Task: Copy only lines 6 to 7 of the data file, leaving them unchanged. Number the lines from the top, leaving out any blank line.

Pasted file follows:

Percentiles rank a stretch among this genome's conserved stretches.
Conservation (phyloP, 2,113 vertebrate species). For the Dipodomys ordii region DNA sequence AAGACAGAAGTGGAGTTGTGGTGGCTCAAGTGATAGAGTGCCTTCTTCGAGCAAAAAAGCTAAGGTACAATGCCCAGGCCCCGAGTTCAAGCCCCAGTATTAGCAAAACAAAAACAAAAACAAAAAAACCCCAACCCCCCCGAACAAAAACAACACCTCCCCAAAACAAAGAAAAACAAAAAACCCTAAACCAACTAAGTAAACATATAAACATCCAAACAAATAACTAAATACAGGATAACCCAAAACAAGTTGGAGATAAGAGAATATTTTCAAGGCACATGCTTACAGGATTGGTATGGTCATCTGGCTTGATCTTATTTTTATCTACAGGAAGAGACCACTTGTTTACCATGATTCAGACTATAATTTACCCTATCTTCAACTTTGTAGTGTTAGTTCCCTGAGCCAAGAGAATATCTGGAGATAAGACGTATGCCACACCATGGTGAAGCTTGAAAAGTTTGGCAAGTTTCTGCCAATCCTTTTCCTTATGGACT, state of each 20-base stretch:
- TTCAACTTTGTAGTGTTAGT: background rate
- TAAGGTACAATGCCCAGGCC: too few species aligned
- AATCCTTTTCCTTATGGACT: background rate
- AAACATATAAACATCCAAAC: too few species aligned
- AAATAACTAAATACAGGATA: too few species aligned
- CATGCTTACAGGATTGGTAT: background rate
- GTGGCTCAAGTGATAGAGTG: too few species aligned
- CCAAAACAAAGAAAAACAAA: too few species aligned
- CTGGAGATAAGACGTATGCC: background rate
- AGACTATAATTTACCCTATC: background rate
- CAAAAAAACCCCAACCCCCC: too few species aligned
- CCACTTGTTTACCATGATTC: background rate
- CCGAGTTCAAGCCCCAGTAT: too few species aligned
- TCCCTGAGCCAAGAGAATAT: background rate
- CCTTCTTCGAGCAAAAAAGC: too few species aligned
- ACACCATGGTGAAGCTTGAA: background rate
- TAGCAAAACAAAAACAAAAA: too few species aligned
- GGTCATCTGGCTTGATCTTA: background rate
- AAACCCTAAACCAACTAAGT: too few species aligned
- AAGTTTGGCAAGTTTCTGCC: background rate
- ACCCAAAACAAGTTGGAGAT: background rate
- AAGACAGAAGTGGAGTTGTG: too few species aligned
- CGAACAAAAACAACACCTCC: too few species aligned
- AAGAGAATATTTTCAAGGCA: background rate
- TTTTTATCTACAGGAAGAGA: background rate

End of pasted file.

- AAACATATAAACATCCAAAC: too few species aligned
- AAATAACTAAATACAGGATA: too few species aligned